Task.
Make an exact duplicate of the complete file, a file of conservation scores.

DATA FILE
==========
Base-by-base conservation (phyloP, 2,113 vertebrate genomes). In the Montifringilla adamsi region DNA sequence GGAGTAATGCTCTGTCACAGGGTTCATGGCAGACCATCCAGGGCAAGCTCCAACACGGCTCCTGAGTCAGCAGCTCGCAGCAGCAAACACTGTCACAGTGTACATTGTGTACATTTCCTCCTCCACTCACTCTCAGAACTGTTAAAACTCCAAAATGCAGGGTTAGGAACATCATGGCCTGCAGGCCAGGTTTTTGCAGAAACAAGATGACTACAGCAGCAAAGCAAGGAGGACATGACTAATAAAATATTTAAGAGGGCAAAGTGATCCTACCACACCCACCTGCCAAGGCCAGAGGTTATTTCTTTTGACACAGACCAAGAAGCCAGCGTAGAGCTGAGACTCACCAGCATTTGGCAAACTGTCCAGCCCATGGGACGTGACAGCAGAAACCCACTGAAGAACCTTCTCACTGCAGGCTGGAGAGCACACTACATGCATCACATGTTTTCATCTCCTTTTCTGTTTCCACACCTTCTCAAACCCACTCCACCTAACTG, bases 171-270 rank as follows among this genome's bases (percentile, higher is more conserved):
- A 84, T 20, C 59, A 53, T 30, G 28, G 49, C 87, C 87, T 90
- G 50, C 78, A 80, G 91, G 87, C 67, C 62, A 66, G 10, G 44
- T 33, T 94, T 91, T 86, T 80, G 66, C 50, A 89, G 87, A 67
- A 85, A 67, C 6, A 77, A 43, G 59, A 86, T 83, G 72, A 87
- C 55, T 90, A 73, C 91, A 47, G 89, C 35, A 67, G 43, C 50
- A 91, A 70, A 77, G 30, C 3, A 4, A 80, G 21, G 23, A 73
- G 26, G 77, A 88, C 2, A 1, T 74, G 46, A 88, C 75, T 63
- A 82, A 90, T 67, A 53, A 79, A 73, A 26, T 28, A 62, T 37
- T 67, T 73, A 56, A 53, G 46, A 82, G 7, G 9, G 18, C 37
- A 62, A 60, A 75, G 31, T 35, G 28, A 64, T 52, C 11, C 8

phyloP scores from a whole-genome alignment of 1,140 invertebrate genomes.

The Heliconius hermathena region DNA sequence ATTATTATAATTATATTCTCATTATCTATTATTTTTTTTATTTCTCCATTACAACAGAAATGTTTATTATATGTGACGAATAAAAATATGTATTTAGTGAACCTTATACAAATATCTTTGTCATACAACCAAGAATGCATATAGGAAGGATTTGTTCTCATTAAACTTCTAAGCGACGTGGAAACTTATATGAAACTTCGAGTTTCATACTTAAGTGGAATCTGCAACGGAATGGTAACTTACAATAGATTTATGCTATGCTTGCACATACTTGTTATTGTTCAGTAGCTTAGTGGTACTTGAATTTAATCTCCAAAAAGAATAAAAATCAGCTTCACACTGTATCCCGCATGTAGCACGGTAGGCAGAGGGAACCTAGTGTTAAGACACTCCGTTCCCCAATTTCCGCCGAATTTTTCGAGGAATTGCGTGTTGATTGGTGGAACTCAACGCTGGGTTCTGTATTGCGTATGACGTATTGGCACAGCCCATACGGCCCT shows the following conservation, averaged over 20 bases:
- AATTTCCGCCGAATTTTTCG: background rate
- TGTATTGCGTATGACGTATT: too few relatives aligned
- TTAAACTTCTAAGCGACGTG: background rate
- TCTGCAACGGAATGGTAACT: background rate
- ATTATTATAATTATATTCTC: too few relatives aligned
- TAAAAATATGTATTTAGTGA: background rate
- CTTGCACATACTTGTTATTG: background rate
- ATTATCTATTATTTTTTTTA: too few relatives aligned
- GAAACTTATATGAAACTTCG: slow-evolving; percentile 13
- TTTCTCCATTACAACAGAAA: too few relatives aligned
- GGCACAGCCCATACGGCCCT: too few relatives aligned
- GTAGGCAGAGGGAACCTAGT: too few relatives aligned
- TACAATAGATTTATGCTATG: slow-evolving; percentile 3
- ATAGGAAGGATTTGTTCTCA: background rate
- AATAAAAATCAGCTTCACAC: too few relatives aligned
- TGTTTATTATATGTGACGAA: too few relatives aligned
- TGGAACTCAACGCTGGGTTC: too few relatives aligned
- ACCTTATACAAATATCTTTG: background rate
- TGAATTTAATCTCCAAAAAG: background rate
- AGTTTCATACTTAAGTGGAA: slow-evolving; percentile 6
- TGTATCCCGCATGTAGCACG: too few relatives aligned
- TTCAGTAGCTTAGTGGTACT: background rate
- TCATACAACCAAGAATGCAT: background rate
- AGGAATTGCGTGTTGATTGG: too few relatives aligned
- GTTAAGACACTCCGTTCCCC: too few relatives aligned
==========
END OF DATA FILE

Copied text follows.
Base-by-base conservation (phyloP, 2,113 vertebrate genomes). In the Montifringilla adamsi region DNA sequence GGAGTAATGCTCTGTCACAGGGTTCATGGCAGACCATCCAGGGCAAGCTCCAACACGGCTCCTGAGTCAGCAGCTCGCAGCAGCAAACACTGTCACAGTGTACATTGTGTACATTTCCTCCTCCACTCACTCTCAGAACTGTTAAAACTCCAAAATGCAGGGTTAGGAACATCATGGCCTGCAGGCCAGGTTTTTGCAGAAACAAGATGACTACAGCAGCAAAGCAAGGAGGACATGACTAATAAAATATTTAAGAGGGCAAAGTGATCCTACCACACCCACCTGCCAAGGCCAGAGGTTATTTCTTTTGACACAGACCAAGAAGCCAGCGTAGAGCTGAGACTCACCAGCATTTGGCAAACTGTCCAGCCCATGGGACGTGACAGCAGAAACCCACTGAAGAACCTTCTCACTGCAGGCTGGAGAGCACACTACATGCATCACATGTTTTCATCTCCTTTTCTGTTTCCACACCTTCTCAAACCCACTCCACCTAACTG, bases 171-270 rank as follows among this genome's bases (percentile, higher is more conserved):
- A 84, T 20, C 59, A 53, T 30, G 28, G 49, C 87, C 87, T 90
- G 50, C 78, A 80, G 91, G 87, C 67, C 62, A 66, G 10, G 44
- T 33, T 94, T 91, T 86, T 80, G 66, C 50, A 89, G 87, A 67
- A 85, A 67, C 6, A 77, A 43, G 59, A 86, T 83, G 72, A 87
- C 55, T 90, A 73, C 91, A 47, G 89, C 35, A 67, G 43, C 50
- A 91, A 70, A 77, G 30, C 3, A 4, A 80, G 21, G 23, A 73
- G 26, G 77, A 88, C 2, A 1, T 74, G 46, A 88, C 75, T 63
- A 82, A 90, T 67, A 53, A 79, A 73, A 26, T 28, A 62, T 37
- T 67, T 73, A 56, A 53, G 46, A 82, G 7, G 9, G 18, C 37
- A 62, A 60, A 75, G 31, T 35, G 28, A 64, T 52, C 11, C 8

phyloP scores from a whole-genome alignment of 1,140 invertebrate genomes.

The Heliconius hermathena region DNA sequence ATTATTATAATTATATTCTCATTATCTATTATTTTTTTTATTTCTCCATTACAACAGAAATGTTTATTATATGTGACGAATAAAAATATGTATTTAGTGAACCTTATACAAATATCTTTGTCATACAACCAAGAATGCATATAGGAAGGATTTGTTCTCATTAAACTTCTAAGCGACGTGGAAACTTATATGAAACTTCGAGTTTCATACTTAAGTGGAATCTGCAACGGAATGGTAACTTACAATAGATTTATGCTATGCTTGCACATACTTGTTATTGTTCAGTAGCTTAGTGGTACTTGAATTTAATCTCCAAAAAGAATAAAAATCAGCTTCACACTGTATCCCGCATGTAGCACGGTAGGCAGAGGGAACCTAGTGTTAAGACACTCCGTTCCCCAATTTCCGCCGAATTTTTCGAGGAATTGCGTGTTGATTGGTGGAACTCAACGCTGGGTTCTGTATTGCGTATGACGTATTGGCACAGCCCATACGGCCCT shows the following conservation, averaged over 20 bases:
- AATTTCCGCCGAATTTTTCG: background rate
- TGTATTGCGTATGACGTATT: too few relatives aligned
- TTAAACTTCTAAGCGACGTG: background rate
- TCTGCAACGGAATGGTAACT: background rate
- ATTATTATAATTATATTCTC: too few relatives aligned
- TAAAAATATGTATTTAGTGA: background rate
- CTTGCACATACTTGTTATTG: background rate
- ATTATCTATTATTTTTTTTA: too few relatives aligned
- GAAACTTATATGAAACTTCG: slow-evolving; percentile 13
- TTTCTCCATTACAACAGAAA: too few relatives aligned
- GGCACAGCCCATACGGCCCT: too few relatives aligned
- GTAGGCAGAGGGAACCTAGT: too few relatives aligned
- TACAATAGATTTATGCTATG: slow-evolving; percentile 3
- ATAGGAAGGATTTGTTCTCA: background rate
- AATAAAAATCAGCTTCACAC: too few relatives aligned
- TGTTTATTATATGTGACGAA: too few relatives aligned
- TGGAACTCAACGCTGGGTTC: too few relatives aligned
- ACCTTATACAAATATCTTTG: background rate
- TGAATTTAATCTCCAAAAAG: background rate
- AGTTTCATACTTAAGTGGAA: slow-evolving; percentile 6
- TGTATCCCGCATGTAGCACG: too few relatives aligned
- TTCAGTAGCTTAGTGGTACT: background rate
- TCATACAACCAAGAATGCAT: background rate
- AGGAATTGCGTGTTGATTGG: too few relatives aligned
- GTTAAGACACTCCGTTCCCC: too few relatives aligned